24. 24. Spring Planning Meeting Sprint Planning Meeting Product Backlog Team Capabilities Business Conditions Technology Current Product Sprint Backlog Sprint Goal
    25. 25. Parts of Sprint Planning Meeting • 1st Part: What will be done? – Select Product Backlog items – Determining the Sprint Goal. – Participants: Product Owner, Scrum Master, Scrum Team • 2nd Part: How will chosen work get done? – Participants: Scrum Master, Scrum Team – Creating Sprint Backlog
    26. 26. 52/121 http://scrumtrainingseries.com/SprintPlanningMeeting/ SprintPlanningMeeting.htm
    27. 27. Scrum Team • Self-organize • Cross-function
    28. 28. Summary Part 1 Iterative, increment al approach Empirical process control theory  Time-box events  Product backlog Product Grooming Estimation : 2 principles, planning poker  Definition of DONE, technical debt Scrum team: cross-.., self-..  …
    29. 29. Empirical = knowledge comes from experience and making decisions based on what is known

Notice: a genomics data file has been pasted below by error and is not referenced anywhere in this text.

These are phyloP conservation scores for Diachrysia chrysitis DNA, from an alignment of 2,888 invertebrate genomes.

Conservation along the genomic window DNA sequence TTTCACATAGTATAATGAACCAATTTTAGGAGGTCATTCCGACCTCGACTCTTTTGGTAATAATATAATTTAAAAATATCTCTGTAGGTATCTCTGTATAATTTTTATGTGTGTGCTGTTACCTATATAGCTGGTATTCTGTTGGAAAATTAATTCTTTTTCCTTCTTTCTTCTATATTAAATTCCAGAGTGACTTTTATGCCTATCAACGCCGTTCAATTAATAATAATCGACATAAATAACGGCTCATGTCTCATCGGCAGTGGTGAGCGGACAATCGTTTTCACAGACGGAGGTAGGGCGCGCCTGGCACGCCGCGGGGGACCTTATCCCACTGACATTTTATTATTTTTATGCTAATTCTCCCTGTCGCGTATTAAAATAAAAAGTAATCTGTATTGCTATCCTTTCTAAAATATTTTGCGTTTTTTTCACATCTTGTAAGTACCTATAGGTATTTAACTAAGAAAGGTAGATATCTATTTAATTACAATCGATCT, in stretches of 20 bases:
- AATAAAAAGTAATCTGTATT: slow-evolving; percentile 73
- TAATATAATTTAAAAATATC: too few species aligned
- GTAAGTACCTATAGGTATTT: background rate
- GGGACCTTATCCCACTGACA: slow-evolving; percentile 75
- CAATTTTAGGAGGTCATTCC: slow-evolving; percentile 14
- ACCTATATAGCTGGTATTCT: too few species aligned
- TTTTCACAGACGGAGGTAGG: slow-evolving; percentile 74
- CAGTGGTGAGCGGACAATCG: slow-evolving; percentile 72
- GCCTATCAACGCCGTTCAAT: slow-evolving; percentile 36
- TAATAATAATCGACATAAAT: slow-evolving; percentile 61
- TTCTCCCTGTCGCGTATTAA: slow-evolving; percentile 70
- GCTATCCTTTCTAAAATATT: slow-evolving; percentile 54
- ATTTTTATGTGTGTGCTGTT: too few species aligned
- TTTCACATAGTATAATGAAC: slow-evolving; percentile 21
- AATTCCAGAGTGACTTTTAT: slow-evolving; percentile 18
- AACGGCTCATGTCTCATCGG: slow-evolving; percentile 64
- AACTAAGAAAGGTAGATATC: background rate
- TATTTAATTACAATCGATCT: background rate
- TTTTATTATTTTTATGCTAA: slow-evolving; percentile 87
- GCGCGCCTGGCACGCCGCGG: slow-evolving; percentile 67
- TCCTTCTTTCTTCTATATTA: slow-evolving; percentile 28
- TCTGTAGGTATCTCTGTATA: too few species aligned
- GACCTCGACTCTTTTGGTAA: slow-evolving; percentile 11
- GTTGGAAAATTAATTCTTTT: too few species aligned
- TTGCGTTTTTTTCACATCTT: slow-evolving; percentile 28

30. 30. Empirical = Inspect & Adjust Exp: Temperature control system for a room – What input parameter do you need? Empirical
    31. 31. How does “Empirical ” expose in Scrum ?
    32. 32. 3 Scrum pillars - Transparent
    33. 33. Transparent = Vision You act on what you perceive
    34. 34. Transparent in Scrum How does Scrum create transparency?
    35. 35. “Scrum is a framework for developing complex products and systems. It is grounded in empirical process control theory. Scrum employs an iterative, incremental approach to optimize predictability and control risks.” --Ken Schewaber--
    36. 36. Summary Iterative, incremental approach Empirical process control theory  Time-box events  Product backlog Product Grooming Estimation : 2 principles, planning poker  Definition of DONE, technical debt Scrum team: cross-.., self-..  Empirical = inspect and adapt Transparent is all Scrum
    37. 37. • http://www.scrum.org • http://scrumtrainingseries.com/ • http://qualityswdev.com/2010/02/24/how- transparent-is-scrum/ • … (and a lot more)
    38. 38. &Thank you

    ×